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Role of Laity in the Church

Role of Laity in the Church

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Published by nwatts
A study of the doctrine of the church and the role and importance of the laity and their relationship to the role of the clergy.
A study of the doctrine of the church and the role and importance of the laity and their relationship to the role of the clergy.

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Published by: nwatts on May 04, 2009
Copyright:Attribution Non-commercial

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04/15/2012

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Role and Importance of the Laity in the Church
The role and importance of the laity in the life of the church has been givenrenewed attention in recent years. Perhaps the reason for this is found in the fact thatChristians are experiencing a new awareness of the nature of the church as a body whichministers to the needs of the world through allof its members, not just the pastor. The pastor may function as an inspirational leader and administrator, but he cannot on his own, or evenwith a staff, carry on the service which is the whole church's vocation. Practical necessity, aswell as a re-evaluation of the theological and biblical foundations of the status and role of thelaity have both played their part in this renewed emphasis.Roles of Clergy and Laity – an IntroductionIt should be observed that the SDA Church, founded largely by non-clergy, has traditionally emphasized the key role of the laity in both its teaching and practice. For example, celebration of the Communion Service, ordination as elders,chairmanship of church boards, preaching and leading in worship, have all been open tothe laity (although mostly to male elders), as have training, encouragement andopportunities for faith-sharing, Bible teaching, group leadership and various other functions within and without the church.The church's view is epitomised by the following statements from Ellen G.White, one of the co-founders of the church:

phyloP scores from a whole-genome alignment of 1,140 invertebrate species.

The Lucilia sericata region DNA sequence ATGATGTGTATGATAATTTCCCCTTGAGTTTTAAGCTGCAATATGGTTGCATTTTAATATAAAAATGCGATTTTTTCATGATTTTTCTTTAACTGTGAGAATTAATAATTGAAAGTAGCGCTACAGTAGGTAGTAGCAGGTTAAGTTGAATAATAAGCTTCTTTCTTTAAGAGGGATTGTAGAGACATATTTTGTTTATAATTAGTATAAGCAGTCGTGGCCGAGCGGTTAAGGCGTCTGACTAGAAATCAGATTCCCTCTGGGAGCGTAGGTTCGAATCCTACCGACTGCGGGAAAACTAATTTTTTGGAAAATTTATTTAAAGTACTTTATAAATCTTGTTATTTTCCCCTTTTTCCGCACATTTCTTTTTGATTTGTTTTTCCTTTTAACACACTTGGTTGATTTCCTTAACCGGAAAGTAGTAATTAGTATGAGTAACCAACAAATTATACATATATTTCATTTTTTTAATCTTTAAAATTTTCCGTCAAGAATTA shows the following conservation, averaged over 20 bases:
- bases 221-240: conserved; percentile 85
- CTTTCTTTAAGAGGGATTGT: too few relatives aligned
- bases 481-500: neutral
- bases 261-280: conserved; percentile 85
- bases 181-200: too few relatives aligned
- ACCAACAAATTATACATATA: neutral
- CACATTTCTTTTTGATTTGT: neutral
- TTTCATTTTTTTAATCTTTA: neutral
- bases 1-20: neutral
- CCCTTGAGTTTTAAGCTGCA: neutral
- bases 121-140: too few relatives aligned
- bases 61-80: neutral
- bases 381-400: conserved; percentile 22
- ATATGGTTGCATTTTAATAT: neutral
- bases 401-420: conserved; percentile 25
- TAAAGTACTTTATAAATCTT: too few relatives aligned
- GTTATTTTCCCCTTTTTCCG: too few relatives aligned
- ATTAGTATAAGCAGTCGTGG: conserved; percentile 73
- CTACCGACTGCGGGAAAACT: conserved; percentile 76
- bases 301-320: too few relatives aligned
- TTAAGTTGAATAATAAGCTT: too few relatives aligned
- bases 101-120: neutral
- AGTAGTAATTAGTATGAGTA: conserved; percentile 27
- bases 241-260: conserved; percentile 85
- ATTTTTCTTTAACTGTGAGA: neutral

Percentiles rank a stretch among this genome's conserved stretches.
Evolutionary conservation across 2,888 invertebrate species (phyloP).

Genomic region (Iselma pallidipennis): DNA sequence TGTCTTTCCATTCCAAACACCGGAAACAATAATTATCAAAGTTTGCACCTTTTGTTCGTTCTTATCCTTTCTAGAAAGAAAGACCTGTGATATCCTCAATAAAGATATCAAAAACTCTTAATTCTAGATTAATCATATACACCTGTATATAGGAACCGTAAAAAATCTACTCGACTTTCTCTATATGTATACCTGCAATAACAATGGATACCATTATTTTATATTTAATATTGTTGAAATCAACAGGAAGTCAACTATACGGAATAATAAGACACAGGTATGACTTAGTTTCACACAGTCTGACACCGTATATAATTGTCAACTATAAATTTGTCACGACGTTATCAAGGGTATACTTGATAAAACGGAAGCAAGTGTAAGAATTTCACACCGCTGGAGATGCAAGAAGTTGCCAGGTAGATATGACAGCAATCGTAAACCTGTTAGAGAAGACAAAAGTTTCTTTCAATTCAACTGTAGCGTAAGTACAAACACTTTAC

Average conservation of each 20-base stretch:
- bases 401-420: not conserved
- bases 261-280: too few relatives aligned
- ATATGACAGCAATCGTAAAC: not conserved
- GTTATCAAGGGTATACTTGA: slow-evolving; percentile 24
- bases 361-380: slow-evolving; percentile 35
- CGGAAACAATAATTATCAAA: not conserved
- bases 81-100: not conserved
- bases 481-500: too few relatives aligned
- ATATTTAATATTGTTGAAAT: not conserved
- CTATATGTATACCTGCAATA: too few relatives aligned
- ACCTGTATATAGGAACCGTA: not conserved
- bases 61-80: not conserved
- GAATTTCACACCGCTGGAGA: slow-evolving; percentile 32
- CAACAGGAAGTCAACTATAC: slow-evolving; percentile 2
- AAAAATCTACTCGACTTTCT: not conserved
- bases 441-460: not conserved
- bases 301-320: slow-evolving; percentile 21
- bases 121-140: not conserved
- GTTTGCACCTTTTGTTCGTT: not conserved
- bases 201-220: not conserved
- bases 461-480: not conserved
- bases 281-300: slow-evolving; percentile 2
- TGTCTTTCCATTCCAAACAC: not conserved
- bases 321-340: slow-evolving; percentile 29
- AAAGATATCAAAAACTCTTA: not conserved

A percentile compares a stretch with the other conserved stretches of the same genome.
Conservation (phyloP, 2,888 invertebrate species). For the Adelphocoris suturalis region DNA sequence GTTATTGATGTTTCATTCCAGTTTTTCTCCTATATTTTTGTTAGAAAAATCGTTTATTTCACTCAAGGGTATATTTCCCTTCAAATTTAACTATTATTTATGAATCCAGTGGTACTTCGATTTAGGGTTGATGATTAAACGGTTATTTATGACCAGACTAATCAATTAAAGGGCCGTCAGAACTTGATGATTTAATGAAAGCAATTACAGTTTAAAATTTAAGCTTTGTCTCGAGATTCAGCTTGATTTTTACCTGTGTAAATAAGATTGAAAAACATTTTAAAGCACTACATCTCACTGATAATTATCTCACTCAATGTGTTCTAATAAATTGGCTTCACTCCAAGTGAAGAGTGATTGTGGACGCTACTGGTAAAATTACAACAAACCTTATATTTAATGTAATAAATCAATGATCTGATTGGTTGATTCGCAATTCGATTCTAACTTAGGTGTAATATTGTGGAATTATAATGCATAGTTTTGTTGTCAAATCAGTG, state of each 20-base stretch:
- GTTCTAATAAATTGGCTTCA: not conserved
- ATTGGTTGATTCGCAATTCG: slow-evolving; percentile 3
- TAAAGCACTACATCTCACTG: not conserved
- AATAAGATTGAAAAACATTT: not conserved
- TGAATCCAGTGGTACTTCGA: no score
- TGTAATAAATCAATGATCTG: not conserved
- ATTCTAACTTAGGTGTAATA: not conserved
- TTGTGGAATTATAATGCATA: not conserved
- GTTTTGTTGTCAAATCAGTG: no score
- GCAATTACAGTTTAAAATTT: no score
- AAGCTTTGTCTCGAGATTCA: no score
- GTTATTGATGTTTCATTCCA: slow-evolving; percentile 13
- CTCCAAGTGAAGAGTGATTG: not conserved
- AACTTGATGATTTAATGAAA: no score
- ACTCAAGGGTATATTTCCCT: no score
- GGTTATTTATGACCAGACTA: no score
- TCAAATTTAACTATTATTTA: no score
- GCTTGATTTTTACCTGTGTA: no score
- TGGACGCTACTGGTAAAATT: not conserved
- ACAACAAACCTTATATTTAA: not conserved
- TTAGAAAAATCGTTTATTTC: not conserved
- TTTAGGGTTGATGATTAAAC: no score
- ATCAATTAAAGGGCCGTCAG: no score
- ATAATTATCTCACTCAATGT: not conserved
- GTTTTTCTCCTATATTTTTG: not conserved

The dissemination of the truth of God is not confined to a few ordained ministers.The work of God in this earth can never be finished until the men and womencomprising our church membership rally to the work, and unite their efforts withthose of ministers and church officers.Christian ministers . . .are not only to minister to the people, but to teach them tominister. . . . Every church member should be engaged in some line of service for theMaster.To everyone who becomes a partaker of His grace, the Lord appoints a work for others. . . .Upon the minister of the Word, the missionary nurse, the Christian physician, the individual Christian, whether he be merchant or farmer, professionalman or mechanic--the responsibility rests upon all.It is a fatal mistake to suppose that the work of soul-saving depends alone upon theministry. . . .Those who stand as leaders in the church of God are to realize that theSaviour'scommission is given to all who believe in His name. God will send . . .many who have not been dedicated to the ministry by the laying on of hands.(White 1946, 68; White 1948a, 352; White 1905, 148-49; White 1905, 148; White1911, 110)While it is true that this high view of the calling and role of the laity, with allits implications, has not always been translated into reality, at least the laity of the SDAChurch have not been "oppressed" in the manner of those spoken of by Anne Rowthorn inher Roman Catholic tradition:And they have believed the myths propagated by seventeen hundred years of clericalization: that laity go to church, but clergy are the Church; that professionalministers are more religious, more holy, and are the exclusive mediators between Godand the people; that clergy alone celebrate the Eucharist, whereas laity only receivecommunion; that presbyters (i.e., priests, professionally ordained ministers) presidingat Eucharist represent God; that clergy have special access to God; thatascetics, monastics, and mystics are the
 
models of Christian spirituality.

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